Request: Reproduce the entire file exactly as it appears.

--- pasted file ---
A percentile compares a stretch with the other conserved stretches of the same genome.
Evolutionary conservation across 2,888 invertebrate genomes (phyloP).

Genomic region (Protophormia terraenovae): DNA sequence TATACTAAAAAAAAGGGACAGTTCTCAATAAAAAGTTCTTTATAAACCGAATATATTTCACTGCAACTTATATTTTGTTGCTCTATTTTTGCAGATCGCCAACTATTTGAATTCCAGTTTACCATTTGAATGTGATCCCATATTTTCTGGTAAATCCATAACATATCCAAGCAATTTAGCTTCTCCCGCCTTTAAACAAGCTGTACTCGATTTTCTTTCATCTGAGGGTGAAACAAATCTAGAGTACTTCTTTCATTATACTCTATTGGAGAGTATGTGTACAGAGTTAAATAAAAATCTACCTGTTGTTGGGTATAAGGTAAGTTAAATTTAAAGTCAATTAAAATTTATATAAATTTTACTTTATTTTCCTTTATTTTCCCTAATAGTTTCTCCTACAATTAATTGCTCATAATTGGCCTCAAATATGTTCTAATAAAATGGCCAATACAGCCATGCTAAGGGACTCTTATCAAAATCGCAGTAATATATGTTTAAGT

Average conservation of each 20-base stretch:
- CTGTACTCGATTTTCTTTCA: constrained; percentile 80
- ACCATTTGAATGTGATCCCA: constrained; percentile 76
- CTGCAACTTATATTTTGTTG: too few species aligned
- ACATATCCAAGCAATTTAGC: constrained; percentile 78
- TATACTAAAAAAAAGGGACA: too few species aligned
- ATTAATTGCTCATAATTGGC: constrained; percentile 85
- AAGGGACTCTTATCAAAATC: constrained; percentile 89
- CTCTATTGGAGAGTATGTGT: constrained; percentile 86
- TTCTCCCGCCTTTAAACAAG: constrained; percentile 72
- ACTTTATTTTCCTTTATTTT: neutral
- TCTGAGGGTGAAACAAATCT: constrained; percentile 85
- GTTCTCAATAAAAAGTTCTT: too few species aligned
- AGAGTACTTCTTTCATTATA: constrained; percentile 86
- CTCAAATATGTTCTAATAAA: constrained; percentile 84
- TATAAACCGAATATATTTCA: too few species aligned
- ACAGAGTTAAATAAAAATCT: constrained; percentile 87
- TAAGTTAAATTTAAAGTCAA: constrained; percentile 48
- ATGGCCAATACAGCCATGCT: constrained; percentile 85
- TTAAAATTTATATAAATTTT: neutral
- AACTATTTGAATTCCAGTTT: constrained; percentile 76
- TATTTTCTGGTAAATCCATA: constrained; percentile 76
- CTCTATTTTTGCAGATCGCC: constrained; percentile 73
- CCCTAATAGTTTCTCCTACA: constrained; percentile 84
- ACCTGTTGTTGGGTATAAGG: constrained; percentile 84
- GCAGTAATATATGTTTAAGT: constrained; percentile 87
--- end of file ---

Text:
A percentile compares a stretch with the other conserved stretches of the same genome.
Evolutionary conservation across 2,888 invertebrate genomes (phyloP).

Genomic region (Protophormia terraenovae): DNA sequence TATACTAAAAAAAAGGGACAGTTCTCAATAAAAAGTTCTTTATAAACCGAATATATTTCACTGCAACTTATATTTTGTTGCTCTATTTTTGCAGATCGCCAACTATTTGAATTCCAGTTTACCATTTGAATGTGATCCCATATTTTCTGGTAAATCCATAACATATCCAAGCAATTTAGCTTCTCCCGCCTTTAAACAAGCTGTACTCGATTTTCTTTCATCTGAGGGTGAAACAAATCTAGAGTACTTCTTTCATTATACTCTATTGGAGAGTATGTGTACAGAGTTAAATAAAAATCTACCTGTTGTTGGGTATAAGGTAAGTTAAATTTAAAGTCAATTAAAATTTATATAAATTTTACTTTATTTTCCTTTATTTTCCCTAATAGTTTCTCCTACAATTAATTGCTCATAATTGGCCTCAAATATGTTCTAATAAAATGGCCAATACAGCCATGCTAAGGGACTCTTATCAAAATCGCAGTAATATATGTTTAAGT

Average conservation of each 20-base stretch:
- CTGTACTCGATTTTCTTTCA: constrained; percentile 80
- ACCATTTGAATGTGATCCCA: constrained; percentile 76
- CTGCAACTTATATTTTGTTG: too few species aligned
- ACATATCCAAGCAATTTAGC: constrained; percentile 78
- TATACTAAAAAAAAGGGACA: too few species aligned
- ATTAATTGCTCATAATTGGC: constrained; percentile 85
- AAGGGACTCTTATCAAAATC: constrained; percentile 89
- CTCTATTGGAGAGTATGTGT: constrained; percentile 86
- TTCTCCCGCCTTTAAACAAG: constrained; percentile 72
- ACTTTATTTTCCTTTATTTT: neutral
- TCTGAGGGTGAAACAAATCT: constrained; percentile 85
- GTTCTCAATAAAAAGTTCTT: too few species aligned
- AGAGTACTTCTTTCATTATA: constrained; percentile 86
- CTCAAATATGTTCTAATAAA: constrained; percentile 84
- TATAAACCGAATATATTTCA: too few species aligned
- ACAGAGTTAAATAAAAATCT: constrained; percentile 87
- TAAGTTAAATTTAAAGTCAA: constrained; percentile 48
- ATGGCCAATACAGCCATGCT: constrained; percentile 85
- TTAAAATTTATATAAATTTT: neutral
- AACTATTTGAATTCCAGTTT: constrained; percentile 76
- TATTTTCTGGTAAATCCATA: constrained; percentile 76
- CTCTATTTTTGCAGATCGCC: constrained; percentile 73
- CCCTAATAGTTTCTCCTACA: constrained; percentile 84
- ACCTGTTGTTGGGTATAAGG: constrained; percentile 84
- GCAGTAATATATGTTTAAGT: constrained; percentile 87